2018 Spring and Summer Trend Forecast with Kati Wheat
by Jane Stringham//
This spring and summer, “the ‘80s are back.” But with just one caveat: “it’s not Vidal Sassoon again—people need good haircuts they can live with, live in, and go.” That is to say, LF guests won’t be slaving, molding and sculpting to recreate in-salon looks. Instead, the work happens once—in the salon, with stylists like Kati (left), who portends that lived-in highlights, long pixies, the salient shag, mermaid hair and even unisex “wet” looks will make the 2018 spring and summer roster.
Kati Wheat, a creative stylist at Salt Lake’s Lunatic Fringe on Eleventh, boasts two+ decades behind the chair and plenty of behind-the-scenes fashion show savvy. It’s no surprise, then, that Wheat developed the following trend forecast with the current cultural, social, and political climate in mind. “Society plays such a role in shaping fashion trends,” says Wheat, “and we’re going to start seeing the effects of this in hair styles this season, too.”
“Unisex has been on its way back for a while, now” says Wheat. As a mother of three teenagers, Wheat has a firsthand glimpse of all the ways, “kids don’t want to be put into a mold anymore.” And trends reflect that. Just as women and men might pair androgynous, oversized garments with ditsy floral prints, so too do trending hairstyles embody a mix of traditionally feminine and masculine energies.
Shorter trending looks are styled, “but not over-styled,”; Julianne Hough’s long pixie is less rigid and more lived-in, for example. And while the purple-pink punk sleek look depicts more structure, it is still reminiscent of the liminal, boundary-pushing styles in the previous category. Wheat notes, too, that the pastel, silver and grey-hued hair we’ve seen over the last year is on its way out.
With a little more length comes a nod to the ‘80s. But, as Wheat mentions, these styles are “modern versions of decades-old styles, with just hints of ‘80s flair.” The three shaggy looks above demonstrate trends that focus less on hiding and more on embracing guests’ natural textures. The same is true of the lived-in highlights: “the girl with fringe and the girl with the curly shag could have had their highlights for six months!” Wheat says. What is modern about these styles, then, is the low-maintenance upkeep. Again, the hard work happens once: in the salon and not in your powder room.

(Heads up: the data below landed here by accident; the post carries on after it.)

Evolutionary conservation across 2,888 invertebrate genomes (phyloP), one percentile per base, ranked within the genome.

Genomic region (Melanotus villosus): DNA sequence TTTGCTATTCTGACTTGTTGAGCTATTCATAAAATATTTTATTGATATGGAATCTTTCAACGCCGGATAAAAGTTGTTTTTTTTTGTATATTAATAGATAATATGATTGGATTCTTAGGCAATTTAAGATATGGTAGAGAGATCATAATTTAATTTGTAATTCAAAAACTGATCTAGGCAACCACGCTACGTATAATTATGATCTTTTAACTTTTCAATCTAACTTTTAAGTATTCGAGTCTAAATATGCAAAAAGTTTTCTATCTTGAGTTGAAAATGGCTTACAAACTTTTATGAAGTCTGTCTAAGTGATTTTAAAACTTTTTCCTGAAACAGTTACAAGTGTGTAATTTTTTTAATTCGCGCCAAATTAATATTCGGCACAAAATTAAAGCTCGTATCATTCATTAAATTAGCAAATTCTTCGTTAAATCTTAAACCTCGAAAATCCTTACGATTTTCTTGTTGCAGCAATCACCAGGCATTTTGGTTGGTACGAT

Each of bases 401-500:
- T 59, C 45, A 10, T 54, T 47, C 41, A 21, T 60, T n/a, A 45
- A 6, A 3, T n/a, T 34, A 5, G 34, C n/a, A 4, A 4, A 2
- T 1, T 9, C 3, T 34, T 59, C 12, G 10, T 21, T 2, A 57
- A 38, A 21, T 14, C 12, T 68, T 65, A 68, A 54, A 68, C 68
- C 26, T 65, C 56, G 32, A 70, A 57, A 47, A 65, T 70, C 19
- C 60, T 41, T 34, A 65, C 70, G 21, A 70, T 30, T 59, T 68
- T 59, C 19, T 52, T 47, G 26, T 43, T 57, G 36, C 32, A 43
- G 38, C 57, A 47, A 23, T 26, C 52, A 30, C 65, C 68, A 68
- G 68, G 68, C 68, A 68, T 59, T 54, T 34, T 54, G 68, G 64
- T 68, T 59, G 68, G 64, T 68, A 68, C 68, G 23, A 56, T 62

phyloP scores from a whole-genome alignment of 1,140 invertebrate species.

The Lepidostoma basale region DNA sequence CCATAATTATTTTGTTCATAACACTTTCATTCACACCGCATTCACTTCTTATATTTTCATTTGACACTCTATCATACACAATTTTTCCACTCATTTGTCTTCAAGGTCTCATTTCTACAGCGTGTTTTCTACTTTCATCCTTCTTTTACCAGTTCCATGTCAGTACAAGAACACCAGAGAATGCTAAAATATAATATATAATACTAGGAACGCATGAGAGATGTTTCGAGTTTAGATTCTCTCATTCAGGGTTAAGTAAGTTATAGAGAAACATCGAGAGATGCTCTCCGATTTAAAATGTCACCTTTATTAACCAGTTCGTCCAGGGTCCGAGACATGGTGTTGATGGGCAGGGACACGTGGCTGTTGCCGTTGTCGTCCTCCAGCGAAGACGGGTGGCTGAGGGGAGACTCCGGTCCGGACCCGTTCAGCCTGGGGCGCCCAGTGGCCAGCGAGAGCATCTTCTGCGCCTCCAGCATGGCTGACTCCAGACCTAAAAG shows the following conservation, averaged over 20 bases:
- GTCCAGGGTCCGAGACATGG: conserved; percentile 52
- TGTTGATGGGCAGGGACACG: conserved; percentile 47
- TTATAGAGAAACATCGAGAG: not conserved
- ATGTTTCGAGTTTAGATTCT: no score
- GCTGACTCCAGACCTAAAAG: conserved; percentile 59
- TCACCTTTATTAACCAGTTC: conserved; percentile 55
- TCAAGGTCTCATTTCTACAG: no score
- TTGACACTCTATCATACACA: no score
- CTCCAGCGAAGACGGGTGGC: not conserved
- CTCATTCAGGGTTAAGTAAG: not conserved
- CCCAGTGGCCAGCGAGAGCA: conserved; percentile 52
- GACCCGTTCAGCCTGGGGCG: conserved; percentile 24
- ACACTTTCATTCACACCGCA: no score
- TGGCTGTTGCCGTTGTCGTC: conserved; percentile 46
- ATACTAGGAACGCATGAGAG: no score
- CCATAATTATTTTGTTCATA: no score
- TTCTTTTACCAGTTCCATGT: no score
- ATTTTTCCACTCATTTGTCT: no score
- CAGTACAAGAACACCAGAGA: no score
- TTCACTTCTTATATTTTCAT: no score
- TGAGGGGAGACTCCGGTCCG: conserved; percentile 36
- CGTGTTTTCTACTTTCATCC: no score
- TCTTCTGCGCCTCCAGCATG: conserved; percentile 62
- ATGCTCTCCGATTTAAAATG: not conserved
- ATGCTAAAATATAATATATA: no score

In recent months, the shorter pixie and bob were making the rounds. Now, many guests ask for length; and Kati is at-the-ready with mermaid-worthy hair extensions. And Kati wants you to know that face-framing hair extensions don’t discriminate: one male stylist on Eleventh wears beautiful extensions that curl, twist into a high bun, or drape down his back in a long ponytail.
Tying It All Together
Finally, none of these low-maintenance, natural 80s styles would be possible without an upsurge of products to support them: no-blow-dry lotions and “refresh” blends are key. Wheat has been “teaching clients to use no-blow-dry cream” to style their looks quickly and simply. “Embrace texture, but do it intentionally,” and without frizz. Again, products support this “enhance, not hide,” approach, which even extends to the realm of highlights: “highlights and hair color are like makeup,” Wheat says. “You want to highlight the best stuff—if you highlight an entire book and go back to read it, the good parts won’t stand out. It’s the same thing with hair color.”
Visit Kati on Eleventh for some lived-in highlights, custom extensions, or even a collarbone-length bob with natural curls (three styles favored by many of Kati’s recent guests). As always, make appointments by phone with your local salon, or online at lunaticfringesalon.com.